If the only tool you have is a hammer, some sage once said, then all problems look like nails.

That witticism may shed some light on the racial anger that has become a commonplace on American college campuses -- and in much of American society.

The most consistently reliable tool we've had for dealing with injustices against minority groups has been the law. Prove the inequity, show that it violates a legal right and take the offender to court.

But what of those cases, increasingly frequent, where though the offense is clear, there is no clear violation of legal rights? What of the ethnic insult, the race- or gender-based slight, the service rendered in compliance with the law but without grace? What, indeed, of the racist or sexist opinion?

Our only tool being the "hammer" of litigation, we've tried to transform these slights and indignities into "nails" -- violations of law -- even if we have to invent the law in the process. The effort calls to mind an insight of the late Jean Camper Cahn, co-founder of the now-defunct Antioch School of Law, who nearly a quarter of a century ago saw the need to develop additional tools.

Cahn, who died last month, noted the distinction between what she called the "rights explosion" and the "grievance explosion." The former, she said in a 1968 paper urging a vastly expanded grievance system for the District of Columbia, included the "developing case law regarding the rights of juveniles, of tenants in public housing, of welfare recipients" as well as access to equal job opportunity and public accommodations.

But instead of increasing peace, civility and the sense of racial progress, these newly articulated rights seemed to have accomplished just the opposite. Each new grant of legal rights seemed merely to magnify the slights that remained beyond the law.

"These grievances must be distinguished from rights in the normal sense," she concluded. "The legal system does not purport to offer remedy for poor garbage collection in slum areas, shoddy merchandise in slum outlets of chain stores, humiliation of a child or parents by school officials ... and the whole variety of insults, arrogance, indifference and contumely."

It is just such grievances -- far more than denial of legal rights -- that are the source of so much anger and frustration, on university campuses and in the society.

Cahn, whose focus was the local police, called for new arrangements to deal with these grievances -- "rights in embryo," she called them -- that are beyond the reach of the normal adjudication process.

College administrators across the country are also exploring new arrangements for dealing with inappropriate speech and behavior without violating either academic freedom or the First Amendment. The most celebrated recent case, involving the expulsion of a Brown University student for shouting obscenities and insults at Jews, blacks and homosexuals, is in some ways the easiest. The student's behavior violated not only the Brown code but also acceptable standards of civility.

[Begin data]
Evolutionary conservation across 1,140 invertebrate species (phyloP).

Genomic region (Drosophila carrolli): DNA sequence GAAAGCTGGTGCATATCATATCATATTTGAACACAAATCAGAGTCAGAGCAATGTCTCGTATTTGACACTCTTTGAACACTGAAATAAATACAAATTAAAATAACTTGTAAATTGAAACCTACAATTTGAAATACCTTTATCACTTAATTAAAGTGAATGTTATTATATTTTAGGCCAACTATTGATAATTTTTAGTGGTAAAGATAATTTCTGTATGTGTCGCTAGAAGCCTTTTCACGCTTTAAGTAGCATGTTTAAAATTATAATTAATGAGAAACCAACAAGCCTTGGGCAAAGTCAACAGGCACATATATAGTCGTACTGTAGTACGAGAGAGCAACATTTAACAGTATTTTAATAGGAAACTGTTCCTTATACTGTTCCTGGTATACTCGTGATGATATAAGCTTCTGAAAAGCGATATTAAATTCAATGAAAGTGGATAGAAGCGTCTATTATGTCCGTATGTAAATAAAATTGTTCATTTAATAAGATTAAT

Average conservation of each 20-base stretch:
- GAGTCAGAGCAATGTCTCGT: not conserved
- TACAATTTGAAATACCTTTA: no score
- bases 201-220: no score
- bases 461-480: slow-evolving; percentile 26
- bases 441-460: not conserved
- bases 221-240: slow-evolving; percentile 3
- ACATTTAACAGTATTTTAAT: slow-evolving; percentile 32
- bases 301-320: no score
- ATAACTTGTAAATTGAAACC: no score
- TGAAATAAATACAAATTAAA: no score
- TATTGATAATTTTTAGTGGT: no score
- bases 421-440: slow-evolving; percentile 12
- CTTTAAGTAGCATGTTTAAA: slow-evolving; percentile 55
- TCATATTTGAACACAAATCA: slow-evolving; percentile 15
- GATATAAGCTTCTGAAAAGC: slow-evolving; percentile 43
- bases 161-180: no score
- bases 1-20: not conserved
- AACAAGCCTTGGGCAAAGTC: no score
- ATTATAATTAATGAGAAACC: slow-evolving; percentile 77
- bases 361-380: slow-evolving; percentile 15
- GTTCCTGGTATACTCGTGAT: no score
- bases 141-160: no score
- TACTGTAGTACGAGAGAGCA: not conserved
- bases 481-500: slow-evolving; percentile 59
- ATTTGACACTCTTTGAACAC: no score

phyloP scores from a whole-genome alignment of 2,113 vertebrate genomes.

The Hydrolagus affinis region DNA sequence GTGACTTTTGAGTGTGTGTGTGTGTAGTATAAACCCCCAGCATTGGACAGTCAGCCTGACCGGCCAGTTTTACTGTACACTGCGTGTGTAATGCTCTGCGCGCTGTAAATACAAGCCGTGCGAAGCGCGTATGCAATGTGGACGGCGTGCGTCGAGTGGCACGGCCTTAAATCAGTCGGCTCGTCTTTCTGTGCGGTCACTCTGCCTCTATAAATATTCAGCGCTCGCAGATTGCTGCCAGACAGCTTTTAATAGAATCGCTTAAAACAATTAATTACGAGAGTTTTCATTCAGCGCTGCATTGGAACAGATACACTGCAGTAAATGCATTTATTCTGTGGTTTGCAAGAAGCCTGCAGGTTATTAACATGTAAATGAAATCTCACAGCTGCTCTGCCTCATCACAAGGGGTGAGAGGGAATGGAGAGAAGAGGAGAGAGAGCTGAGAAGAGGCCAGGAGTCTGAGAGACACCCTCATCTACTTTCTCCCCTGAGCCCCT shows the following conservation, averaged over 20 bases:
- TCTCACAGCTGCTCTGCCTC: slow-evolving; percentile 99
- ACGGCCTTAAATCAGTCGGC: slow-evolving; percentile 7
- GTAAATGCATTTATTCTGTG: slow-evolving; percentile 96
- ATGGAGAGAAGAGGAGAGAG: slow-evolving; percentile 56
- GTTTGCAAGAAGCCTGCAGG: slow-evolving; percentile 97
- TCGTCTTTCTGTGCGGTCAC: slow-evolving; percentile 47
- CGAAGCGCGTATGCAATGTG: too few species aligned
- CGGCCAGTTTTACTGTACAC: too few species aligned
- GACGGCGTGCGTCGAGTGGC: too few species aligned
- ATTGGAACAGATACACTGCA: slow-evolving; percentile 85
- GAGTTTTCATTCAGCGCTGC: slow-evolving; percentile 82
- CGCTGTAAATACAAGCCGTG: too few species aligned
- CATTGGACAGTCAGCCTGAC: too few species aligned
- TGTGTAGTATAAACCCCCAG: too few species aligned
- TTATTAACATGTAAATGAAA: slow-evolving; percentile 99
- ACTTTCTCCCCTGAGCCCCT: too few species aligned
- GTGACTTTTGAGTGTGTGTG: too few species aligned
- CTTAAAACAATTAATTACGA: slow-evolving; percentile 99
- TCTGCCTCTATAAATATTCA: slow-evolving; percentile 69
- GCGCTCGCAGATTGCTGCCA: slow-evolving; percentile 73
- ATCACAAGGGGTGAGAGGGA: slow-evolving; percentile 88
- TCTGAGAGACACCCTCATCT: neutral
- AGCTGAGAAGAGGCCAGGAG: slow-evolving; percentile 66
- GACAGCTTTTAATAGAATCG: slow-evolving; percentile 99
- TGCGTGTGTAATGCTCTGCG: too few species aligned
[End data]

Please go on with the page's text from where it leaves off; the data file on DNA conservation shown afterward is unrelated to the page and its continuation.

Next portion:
But what of the University of Michigan student who stated in a classroom his belief that homosexuality is a disease and that he intended to start a counseling services to help gays become straight? What of Jewish students offended at a Black Student Union invitation to have Louis Farrakhan speak on campus? What of on-campus forums for beliefs some students find to be racist or sexist? What of white students who express their view that too many black students are unqualified by normal admissions standards, or that black faculty are incompetent?

Where does freedom of expression leave off and ethnic offense begin?

One of the most thoughtful explorations of these issues is included in a special report of the Carnegie Foundation for the Advancement of Teaching, a 1990 publication called "Campus Life: In Search of Community."

"Offensive language can crop up almost anywhere," the report found, "but the problem appears to be most acute at large research and doctorate institutions, where more than 60 percent of the presidents we surveyed said 'sexual harassment' is a problem, and where half also listed 'racial intimidation and harassment.' Further, when presidents were asked how they would improve campus life, 86 percent of those at large universities said there should be 'new and revised statements on civility and respect for others.' "

But how to reconcile enforcement of these statements with free speech?

"We conclude," said the Carnegie report, "that restrictive codes, for practical as well as legal reasons, do not provide a satisfactory response to offensive language. Such codes may be expedient, even grounded in conviction, but the university cannot submit the two cherished ideals of freedom and equality to the legal system and expect both to be returned intact. What the university can and should do, we believe, is define high standards of civility and condemn, in the strongest possible terms, any violation of such standards."

Sadly, 23 years after Jean Cahn's proposal, our nation's best universities are still groping for "new arrangements" to deal with grievances that, while they fall short of legal offenses, are still poisoning the racial environment.